But a counter revolution had started. Redeemer governments took over the South and went on a publicity campaign to convince northerners that blacks were being treated fairly. Eventually  federal enforcement waned  and after 1873 few people were involved in enforcing the civil rights. Then the Supreme Court started taking a very narrow interpretation of the Constitution in relation to civil rights. The court negated that equal rights applied to race. Then they determined it did not apply to segregation in interstate commerce, private organizations like hotels, clubs, rail road cars ... and that separate but equal was legal.

Then in 1886 the rights of citizens were established for corporations. They were collection of people and while this interpretation simplified the legal system it also made it impossible to regulate corporation. Thus the 14th Amendment  was an asset to big business but not to minorities.

In this map R= segregation required, Y no law, B optional/limited and G illegal,

25.  The 1870's Takes Away Unalienable Rights

Northern political support for freedman began to wane in the early 1870's because scandals hit the Grant administration and  the financial Panic of 1773 gave politicians other concerns. Also some northern Republican though enough had been done and it was time for the southern self-government plus a successful southern publicity campaign convinced many northerners that the south was living under a reign of black terror. Freeman they argued were not capable of intelligent leadership. Slowly over time southern resistance to northern efforts began to rise and eventually the south would go its own way.

A disputed Louisiana governor's election went to an election board which split so both Republican and Democrat acted as winners. A judge ruled a Republican winner and Republican President Grant sent troops to enforce his party's victory. Then  the Democratic set up their own New Orleans government. They also  and set up  a paramilitary organization called the White League to do their bidding. They had frequent clashes with the state militia. Click on this interesting interpretation of events. See Carpetbagger

Then a disputed election for sheriff and judge again went to Republicans so the Democrats took control of the Colfax Courthouse. On March 25 Republicans took back control. Armed blacks who supported the Republicans surrounded the courthouse to protect it from Democrats who soon mustered a large force of armed whites. A few shots were fired on April 3 but the real trouble happened on April 13. The Democrats  allowed the Freedman's  women and children to leave. Then they attacked with almost everyone  slaughtered. This 1773 Colfax Massacre signified how the southern counter revolution against freedman had accelerated.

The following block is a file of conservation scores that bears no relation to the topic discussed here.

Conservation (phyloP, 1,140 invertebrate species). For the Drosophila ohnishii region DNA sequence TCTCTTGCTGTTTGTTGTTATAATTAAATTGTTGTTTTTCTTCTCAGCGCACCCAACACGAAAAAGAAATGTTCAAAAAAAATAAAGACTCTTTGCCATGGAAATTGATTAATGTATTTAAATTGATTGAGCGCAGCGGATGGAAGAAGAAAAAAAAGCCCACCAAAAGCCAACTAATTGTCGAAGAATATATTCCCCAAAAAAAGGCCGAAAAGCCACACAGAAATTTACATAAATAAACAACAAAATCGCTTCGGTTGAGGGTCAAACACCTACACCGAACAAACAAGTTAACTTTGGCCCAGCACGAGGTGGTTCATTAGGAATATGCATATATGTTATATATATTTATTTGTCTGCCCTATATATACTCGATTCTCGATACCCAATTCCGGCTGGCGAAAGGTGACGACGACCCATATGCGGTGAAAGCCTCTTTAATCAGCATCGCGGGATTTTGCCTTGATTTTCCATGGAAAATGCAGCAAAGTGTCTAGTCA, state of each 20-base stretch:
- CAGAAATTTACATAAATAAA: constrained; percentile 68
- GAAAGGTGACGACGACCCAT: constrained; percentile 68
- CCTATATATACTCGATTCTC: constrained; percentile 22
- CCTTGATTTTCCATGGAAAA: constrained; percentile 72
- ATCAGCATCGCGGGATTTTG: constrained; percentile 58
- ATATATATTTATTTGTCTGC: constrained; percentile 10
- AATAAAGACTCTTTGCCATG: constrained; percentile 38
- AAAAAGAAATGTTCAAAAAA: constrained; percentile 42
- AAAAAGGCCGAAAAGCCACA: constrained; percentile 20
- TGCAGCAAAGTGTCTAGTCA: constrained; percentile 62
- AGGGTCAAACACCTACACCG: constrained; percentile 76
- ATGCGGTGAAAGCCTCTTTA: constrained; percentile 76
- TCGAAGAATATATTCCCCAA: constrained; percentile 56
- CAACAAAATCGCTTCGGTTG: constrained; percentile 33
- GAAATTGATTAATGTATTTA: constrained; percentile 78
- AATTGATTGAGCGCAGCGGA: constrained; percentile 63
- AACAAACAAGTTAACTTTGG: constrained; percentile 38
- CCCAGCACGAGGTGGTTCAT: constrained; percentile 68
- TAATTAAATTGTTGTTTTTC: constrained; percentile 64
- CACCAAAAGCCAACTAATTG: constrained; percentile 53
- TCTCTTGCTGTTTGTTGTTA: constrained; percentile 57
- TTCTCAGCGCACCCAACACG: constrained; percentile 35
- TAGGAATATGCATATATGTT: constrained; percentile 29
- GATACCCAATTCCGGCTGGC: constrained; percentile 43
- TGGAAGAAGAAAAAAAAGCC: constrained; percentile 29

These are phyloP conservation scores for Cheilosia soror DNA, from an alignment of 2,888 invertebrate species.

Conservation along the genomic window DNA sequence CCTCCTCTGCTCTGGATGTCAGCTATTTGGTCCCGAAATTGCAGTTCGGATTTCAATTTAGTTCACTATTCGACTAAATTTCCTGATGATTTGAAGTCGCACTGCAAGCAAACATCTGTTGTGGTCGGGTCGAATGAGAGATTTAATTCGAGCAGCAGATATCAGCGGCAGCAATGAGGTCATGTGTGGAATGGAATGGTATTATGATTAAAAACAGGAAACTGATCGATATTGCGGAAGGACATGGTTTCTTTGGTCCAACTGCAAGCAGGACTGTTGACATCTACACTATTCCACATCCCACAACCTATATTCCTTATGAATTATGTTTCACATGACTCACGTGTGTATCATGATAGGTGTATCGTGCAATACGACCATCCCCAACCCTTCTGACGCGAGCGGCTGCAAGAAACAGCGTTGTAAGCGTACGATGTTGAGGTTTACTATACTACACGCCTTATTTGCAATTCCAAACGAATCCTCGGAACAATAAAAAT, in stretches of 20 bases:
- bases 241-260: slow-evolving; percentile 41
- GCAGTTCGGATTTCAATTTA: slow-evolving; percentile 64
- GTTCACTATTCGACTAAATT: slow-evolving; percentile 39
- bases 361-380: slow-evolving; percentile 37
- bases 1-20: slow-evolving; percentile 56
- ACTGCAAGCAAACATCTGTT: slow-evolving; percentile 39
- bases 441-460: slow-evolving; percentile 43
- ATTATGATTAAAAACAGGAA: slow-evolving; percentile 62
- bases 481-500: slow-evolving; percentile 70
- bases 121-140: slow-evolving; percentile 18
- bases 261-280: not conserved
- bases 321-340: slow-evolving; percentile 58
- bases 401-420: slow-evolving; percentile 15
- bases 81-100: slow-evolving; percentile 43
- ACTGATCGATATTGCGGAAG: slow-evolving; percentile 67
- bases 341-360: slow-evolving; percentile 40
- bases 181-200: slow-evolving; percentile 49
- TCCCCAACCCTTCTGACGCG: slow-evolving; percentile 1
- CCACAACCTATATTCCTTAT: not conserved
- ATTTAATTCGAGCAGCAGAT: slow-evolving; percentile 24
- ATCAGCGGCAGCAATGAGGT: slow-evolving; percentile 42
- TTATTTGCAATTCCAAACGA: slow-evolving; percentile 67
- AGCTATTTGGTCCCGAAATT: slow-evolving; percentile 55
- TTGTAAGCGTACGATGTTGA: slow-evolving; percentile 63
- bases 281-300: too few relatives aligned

About fifty freedman escaped but they to were captured and slaughtered. In all 150 blacks died. Some of the Republicans were eventually convicted but soon the Supreme Court that ruled in US V Cruikshank that the 14th Amendment only applied to state government and not individuals. Those convicted were set free. Groups like the Klan could not be stopped. Enforcement Act of 1870 did not apply to those to whom it was directed. Soon southern Democrats were using Mississippi Plan to control the south.


As a result the Democratic Party employed terror with impunity against white and black opponents. Violence and murder especially close to elections soon spread throughout the south. The goal was to take rights and both economic and political power from all opponents. Voting Republicans meant threats, beatings and killings. A Republican governor's request to the Grant Administration for help was rejected. The Democratic party run by Redeemers took control of the South.

In the 1880's and 1890's the Jim Crow south developed. First, a share cropping system forced blacks into poverty by forcing them to cultivate crops and pay owners so much that poverty was pretty much guaranteed.  Secondly, segregation forced blacks into a second class status as private industry excluded or separated blacks. Governments soon followed. Blacks sued but a 1896 a conservative court ruled in Plessey vs. Fergusson that separate but equal was legal. In reality facilities were very unequal. Lastly, the voting rights awarded with the 15th Amendment were negated with voting requirements that were extremely difficult for blacks. First people whose grandfather voted  before 1867 were exempted. Whites were thus excluded while almost blacks needed to complete the requirements.  A poll tax had to be paid and few poor could afford the tax. Then a literacy test whose difficulty was the based on race excluded many blacks. The result was a 66% drop in black voting and in some states it was almost eliminated. In Louisiana black voting dropped from 130,000 in 1896 to 1,300 in 1904.

The south managed to negate the 13th, 14th, and 15th amendments but they did no disappear and would be to be reinvigorated in the 1950's and 1960' some fifty plus years later. Editors Note: In 2015 22 states threatened new voting restrictions.

Click on  A segregation sign on a 1938 Lancaster, Ohio restaurant.

See 42 
1973 Finally Brings Fast Track Civil Right

33. 1930's Government Safety Net Deficits, Like War Deficits, Prove Attractive

Between 1929 and 19333 GDP had dropped from $104 billion to $56 billion and unemployment increased from 3.2% to 24.9% topping 40% in Detroit and other industrial cites. Spending on food dropped from the $20 billion to $ 12 billions because 43% of the bank had closed taking their deposits down with them. Hoovervilles  developed as places where the homeless lived. Click